January 27, 2006

No Filibuster: Alito Vote to be Held on Tuesday

Carroll Andrew Morse

From the Associated Press, via Breitbart.com...

Supreme Court nominee Samuel Alito enjoys sufficient bipartisan support to surmount any Senate filibuster attempt by minority Democrats, Senate leaders said Friday.

A final vote making the New Jersey jurist the nation's 110th Supreme Court justice is scheduled for Tuesday, hours before President Bush gives his State of the Union address to Congress and the nation....

"Everyone knows there are not enough votes to support a filibuster," Senate Democratic leader Harry Reid of Nevada said Friday. Senate Majority Leader Bill Frist, R-Tenn., said the same thing on Thursday. "A bipartisan majority will vote to confirm Judge Alito as Justice Alito," Frist said.

Alito's supporters already have those commitments, with 53 of the Republicans' 55-member majority and three Democrats; Robert Byrd of West Virginia, Tim Johnson of South Dakota and Ben Nelson of Nebraska, already publicly supporting his confirmation as the replacement for retiring Justice Sandra Day O'Connor.

Sen. Kent Conrad, D-N.D., also announced Friday he is "leaning in favor of voting for" the conservative judge. "It is clear to me that a majority of the American people and the people I represent support his confirmation," he said after meeting with Alito in his office.

As of the time of this posting, there is still no official word from Senator Lincoln Chafee as to how he will vote on this matter. Senator Jack Reed has already declared that he will vote against Alito.

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Do you think Chafee will get any sleep at all this weekend?

Nope. He'll be wringing his hands raw, rocking back and forth like Dustin Hoffman's character in Rainman.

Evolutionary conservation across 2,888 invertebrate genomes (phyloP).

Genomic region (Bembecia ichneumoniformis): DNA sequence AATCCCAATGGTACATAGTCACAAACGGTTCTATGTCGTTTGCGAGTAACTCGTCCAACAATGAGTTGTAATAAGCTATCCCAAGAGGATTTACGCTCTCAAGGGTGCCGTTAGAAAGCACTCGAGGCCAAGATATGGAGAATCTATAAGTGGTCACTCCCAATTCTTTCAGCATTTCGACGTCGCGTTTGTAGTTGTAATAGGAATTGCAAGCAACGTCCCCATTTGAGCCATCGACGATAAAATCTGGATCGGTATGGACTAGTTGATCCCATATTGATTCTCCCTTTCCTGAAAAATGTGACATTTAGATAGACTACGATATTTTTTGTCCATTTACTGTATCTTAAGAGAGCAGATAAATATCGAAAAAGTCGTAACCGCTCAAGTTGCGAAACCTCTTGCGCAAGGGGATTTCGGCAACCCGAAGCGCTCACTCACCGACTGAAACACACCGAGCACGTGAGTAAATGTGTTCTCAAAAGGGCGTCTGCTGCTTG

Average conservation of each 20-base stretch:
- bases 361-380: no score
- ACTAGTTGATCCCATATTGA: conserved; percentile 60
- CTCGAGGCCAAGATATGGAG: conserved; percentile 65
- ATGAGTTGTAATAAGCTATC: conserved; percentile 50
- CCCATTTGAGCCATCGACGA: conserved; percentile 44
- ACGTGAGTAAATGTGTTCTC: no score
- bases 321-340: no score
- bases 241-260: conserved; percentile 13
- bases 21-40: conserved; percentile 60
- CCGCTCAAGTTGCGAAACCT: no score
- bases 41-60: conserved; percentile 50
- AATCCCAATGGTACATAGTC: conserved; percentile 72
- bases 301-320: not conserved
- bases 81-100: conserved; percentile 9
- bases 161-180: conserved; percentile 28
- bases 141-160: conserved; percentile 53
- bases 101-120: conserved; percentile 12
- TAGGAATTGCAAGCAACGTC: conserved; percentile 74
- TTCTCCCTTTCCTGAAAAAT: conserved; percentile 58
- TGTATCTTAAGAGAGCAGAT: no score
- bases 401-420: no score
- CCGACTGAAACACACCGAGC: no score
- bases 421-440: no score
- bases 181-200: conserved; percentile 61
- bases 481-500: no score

Posted by: oz at January 27, 2006 4:10 PM

I saw this at the Corner (Byron York) and thought I'd pass it along. A little humor at a White House briefing:

"Q: Can I also ask you, on Senator Kerry's comments, what is your reaction to the filibuster call by Senator Kerry, on Judge Alito?

MR. McCLELLAN: On his call yesterday? It was a pretty historic day. This was the first time ever that a Senator has called for a filibuster from the slopes of Davos, Switzerland. I think even for a Senator, it takes some pretty serious yodeling to call for a filibuster from a five-star ski resort in the Swiss Alps. (Laughter.)"

Posted by: Marc Comtois at January 27, 2006 4:39 PM

Kerry and Kennedy are even looking more pathetic than usual. That takes hard work!

As for Chafee, at this point it basically doesn't matter how he votes, as Alito is going to get in. What matters is how he puts himself on record, and positions himself for the primary and general elections. He either sides with the President and the Republican majority, or he sides with Ted Kennedy and his liberal allies.

I hope Chafee has a bottle of Rolaids nearby, because I imagine it's going to be a very bad weekend for him. If you saw him on C-SPAN presiding over the Senate when Liddy Dole spoke asking for Alito's confirmation, I think you'd know exactly what I mean!

For the sake of self-consistency, I'm still of the opinion that Chafee will vote NO on Alito come Tuesday. The real question is whether he will actually let us know how he plans to vote, before the vote takes place!

Posted by: Will at January 27, 2006 5:17 PM

Predicting how Chafee will vote is almost impossible at times. I too believe Chafee will vote against Alito. (Although I will note Anthony predicted today on this blog that Chafee will vote for Alito, and so he may have inside info). In any case, this must be the worst weekend of his political career. If Chafee did what he thought was right, he would vote against Alito based on all the past statements he has made in the past. If he votes for him, it is just a lame attempt to save his bacon in the primary, but it will do him little good. All the waffling and indecisiveness before this vote will not help him with Republicans even if he does vote for Alito. For the last couple of months all he has done is bad mouth Alito, and it will look blatantly political to vote for him now. Looking political hurts Chafee's image more than anything else.

Posted by: Fred Sanford at January 27, 2006 5:45 PM

Perhaps Chaffee'll take a cue from his own past actions, and Ted (hiccup) Kennedy, and write-in a vote for "Judge Alioto."